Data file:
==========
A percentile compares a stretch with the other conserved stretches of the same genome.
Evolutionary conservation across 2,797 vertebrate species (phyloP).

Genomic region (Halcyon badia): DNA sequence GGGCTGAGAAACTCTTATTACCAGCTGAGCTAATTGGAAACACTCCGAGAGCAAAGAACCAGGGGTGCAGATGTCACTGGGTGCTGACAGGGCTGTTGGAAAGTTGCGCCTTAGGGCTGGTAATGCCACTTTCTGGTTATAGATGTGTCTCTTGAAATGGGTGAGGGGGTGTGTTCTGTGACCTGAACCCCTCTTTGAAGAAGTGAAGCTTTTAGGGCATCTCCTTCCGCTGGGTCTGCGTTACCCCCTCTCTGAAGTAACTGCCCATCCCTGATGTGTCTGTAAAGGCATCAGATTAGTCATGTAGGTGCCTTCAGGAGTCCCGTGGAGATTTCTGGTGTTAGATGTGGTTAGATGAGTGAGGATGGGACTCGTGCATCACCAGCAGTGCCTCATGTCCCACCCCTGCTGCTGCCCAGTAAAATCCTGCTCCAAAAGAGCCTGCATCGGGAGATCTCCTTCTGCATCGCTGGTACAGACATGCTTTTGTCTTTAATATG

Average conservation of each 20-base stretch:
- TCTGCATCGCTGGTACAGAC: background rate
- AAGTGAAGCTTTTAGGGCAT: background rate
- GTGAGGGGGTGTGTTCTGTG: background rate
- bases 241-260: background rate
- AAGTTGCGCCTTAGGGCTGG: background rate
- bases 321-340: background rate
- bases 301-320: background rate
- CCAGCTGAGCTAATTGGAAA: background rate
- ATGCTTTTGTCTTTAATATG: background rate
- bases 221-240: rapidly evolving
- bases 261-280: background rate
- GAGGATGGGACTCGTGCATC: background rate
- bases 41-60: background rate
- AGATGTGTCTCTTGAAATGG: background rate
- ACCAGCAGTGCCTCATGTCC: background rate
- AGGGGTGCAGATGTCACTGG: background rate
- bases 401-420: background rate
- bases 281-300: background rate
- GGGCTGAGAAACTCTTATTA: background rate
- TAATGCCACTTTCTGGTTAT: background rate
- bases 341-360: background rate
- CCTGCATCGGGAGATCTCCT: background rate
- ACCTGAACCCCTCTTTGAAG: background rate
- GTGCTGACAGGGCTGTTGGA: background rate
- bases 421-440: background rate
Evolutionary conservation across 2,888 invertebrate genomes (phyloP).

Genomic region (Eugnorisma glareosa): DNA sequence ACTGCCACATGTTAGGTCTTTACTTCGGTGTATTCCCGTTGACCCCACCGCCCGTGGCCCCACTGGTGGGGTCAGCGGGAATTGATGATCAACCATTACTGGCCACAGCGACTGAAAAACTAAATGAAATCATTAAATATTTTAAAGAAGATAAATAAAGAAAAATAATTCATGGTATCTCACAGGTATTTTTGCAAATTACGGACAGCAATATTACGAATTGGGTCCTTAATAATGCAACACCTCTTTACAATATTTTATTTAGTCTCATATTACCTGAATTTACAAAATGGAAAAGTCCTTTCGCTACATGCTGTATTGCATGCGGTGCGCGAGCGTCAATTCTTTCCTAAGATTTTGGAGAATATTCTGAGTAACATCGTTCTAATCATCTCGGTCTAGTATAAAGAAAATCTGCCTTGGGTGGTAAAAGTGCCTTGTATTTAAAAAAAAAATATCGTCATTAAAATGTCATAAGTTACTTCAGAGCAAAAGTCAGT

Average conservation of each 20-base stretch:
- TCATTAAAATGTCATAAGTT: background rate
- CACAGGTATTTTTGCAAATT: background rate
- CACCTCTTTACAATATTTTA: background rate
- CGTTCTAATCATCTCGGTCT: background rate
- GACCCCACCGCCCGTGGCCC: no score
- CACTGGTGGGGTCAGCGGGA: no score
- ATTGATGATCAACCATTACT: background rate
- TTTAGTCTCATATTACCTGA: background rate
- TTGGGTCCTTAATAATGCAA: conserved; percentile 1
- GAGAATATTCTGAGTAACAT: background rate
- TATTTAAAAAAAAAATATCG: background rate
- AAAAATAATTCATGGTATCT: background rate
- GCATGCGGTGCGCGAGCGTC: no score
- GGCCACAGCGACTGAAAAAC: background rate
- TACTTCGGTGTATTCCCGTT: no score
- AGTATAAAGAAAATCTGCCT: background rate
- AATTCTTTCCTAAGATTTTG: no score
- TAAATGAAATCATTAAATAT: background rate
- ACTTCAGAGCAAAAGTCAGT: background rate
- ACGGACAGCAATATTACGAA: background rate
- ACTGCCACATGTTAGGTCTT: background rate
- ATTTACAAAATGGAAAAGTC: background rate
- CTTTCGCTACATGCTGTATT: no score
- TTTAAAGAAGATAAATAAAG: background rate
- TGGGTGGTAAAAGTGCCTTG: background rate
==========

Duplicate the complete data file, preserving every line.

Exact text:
A percentile compares a stretch with the other conserved stretches of the same genome.
Evolutionary conservation across 2,797 vertebrate species (phyloP).

Genomic region (Halcyon badia): DNA sequence GGGCTGAGAAACTCTTATTACCAGCTGAGCTAATTGGAAACACTCCGAGAGCAAAGAACCAGGGGTGCAGATGTCACTGGGTGCTGACAGGGCTGTTGGAAAGTTGCGCCTTAGGGCTGGTAATGCCACTTTCTGGTTATAGATGTGTCTCTTGAAATGGGTGAGGGGGTGTGTTCTGTGACCTGAACCCCTCTTTGAAGAAGTGAAGCTTTTAGGGCATCTCCTTCCGCTGGGTCTGCGTTACCCCCTCTCTGAAGTAACTGCCCATCCCTGATGTGTCTGTAAAGGCATCAGATTAGTCATGTAGGTGCCTTCAGGAGTCCCGTGGAGATTTCTGGTGTTAGATGTGGTTAGATGAGTGAGGATGGGACTCGTGCATCACCAGCAGTGCCTCATGTCCCACCCCTGCTGCTGCCCAGTAAAATCCTGCTCCAAAAGAGCCTGCATCGGGAGATCTCCTTCTGCATCGCTGGTACAGACATGCTTTTGTCTTTAATATG

Average conservation of each 20-base stretch:
- TCTGCATCGCTGGTACAGAC: background rate
- AAGTGAAGCTTTTAGGGCAT: background rate
- GTGAGGGGGTGTGTTCTGTG: background rate
- bases 241-260: background rate
- AAGTTGCGCCTTAGGGCTGG: background rate
- bases 321-340: background rate
- bases 301-320: background rate
- CCAGCTGAGCTAATTGGAAA: background rate
- ATGCTTTTGTCTTTAATATG: background rate
- bases 221-240: rapidly evolving
- bases 261-280: background rate
- GAGGATGGGACTCGTGCATC: background rate
- bases 41-60: background rate
- AGATGTGTCTCTTGAAATGG: background rate
- ACCAGCAGTGCCTCATGTCC: background rate
- AGGGGTGCAGATGTCACTGG: background rate
- bases 401-420: background rate
- bases 281-300: background rate
- GGGCTGAGAAACTCTTATTA: background rate
- TAATGCCACTTTCTGGTTAT: background rate
- bases 341-360: background rate
- CCTGCATCGGGAGATCTCCT: background rate
- ACCTGAACCCCTCTTTGAAG: background rate
- GTGCTGACAGGGCTGTTGGA: background rate
- bases 421-440: background rate
Evolutionary conservation across 2,888 invertebrate genomes (phyloP).

Genomic region (Eugnorisma glareosa): DNA sequence ACTGCCACATGTTAGGTCTTTACTTCGGTGTATTCCCGTTGACCCCACCGCCCGTGGCCCCACTGGTGGGGTCAGCGGGAATTGATGATCAACCATTACTGGCCACAGCGACTGAAAAACTAAATGAAATCATTAAATATTTTAAAGAAGATAAATAAAGAAAAATAATTCATGGTATCTCACAGGTATTTTTGCAAATTACGGACAGCAATATTACGAATTGGGTCCTTAATAATGCAACACCTCTTTACAATATTTTATTTAGTCTCATATTACCTGAATTTACAAAATGGAAAAGTCCTTTCGCTACATGCTGTATTGCATGCGGTGCGCGAGCGTCAATTCTTTCCTAAGATTTTGGAGAATATTCTGAGTAACATCGTTCTAATCATCTCGGTCTAGTATAAAGAAAATCTGCCTTGGGTGGTAAAAGTGCCTTGTATTTAAAAAAAAAATATCGTCATTAAAATGTCATAAGTTACTTCAGAGCAAAAGTCAGT

Average conservation of each 20-base stretch:
- TCATTAAAATGTCATAAGTT: background rate
- CACAGGTATTTTTGCAAATT: background rate
- CACCTCTTTACAATATTTTA: background rate
- CGTTCTAATCATCTCGGTCT: background rate
- GACCCCACCGCCCGTGGCCC: no score
- CACTGGTGGGGTCAGCGGGA: no score
- ATTGATGATCAACCATTACT: background rate
- TTTAGTCTCATATTACCTGA: background rate
- TTGGGTCCTTAATAATGCAA: conserved; percentile 1
- GAGAATATTCTGAGTAACAT: background rate
- TATTTAAAAAAAAAATATCG: background rate
- AAAAATAATTCATGGTATCT: background rate
- GCATGCGGTGCGCGAGCGTC: no score
- GGCCACAGCGACTGAAAAAC: background rate
- TACTTCGGTGTATTCCCGTT: no score
- AGTATAAAGAAAATCTGCCT: background rate
- AATTCTTTCCTAAGATTTTG: no score
- TAAATGAAATCATTAAATAT: background rate
- ACTTCAGAGCAAAAGTCAGT: background rate
- ACGGACAGCAATATTACGAA: background rate
- ACTGCCACATGTTAGGTCTT: background rate
- ATTTACAAAATGGAAAAGTC: background rate
- CTTTCGCTACATGCTGTATT: no score
- TTTAAAGAAGATAAATAAAG: background rate
- TGGGTGGTAAAAGTGCCTTG: background rate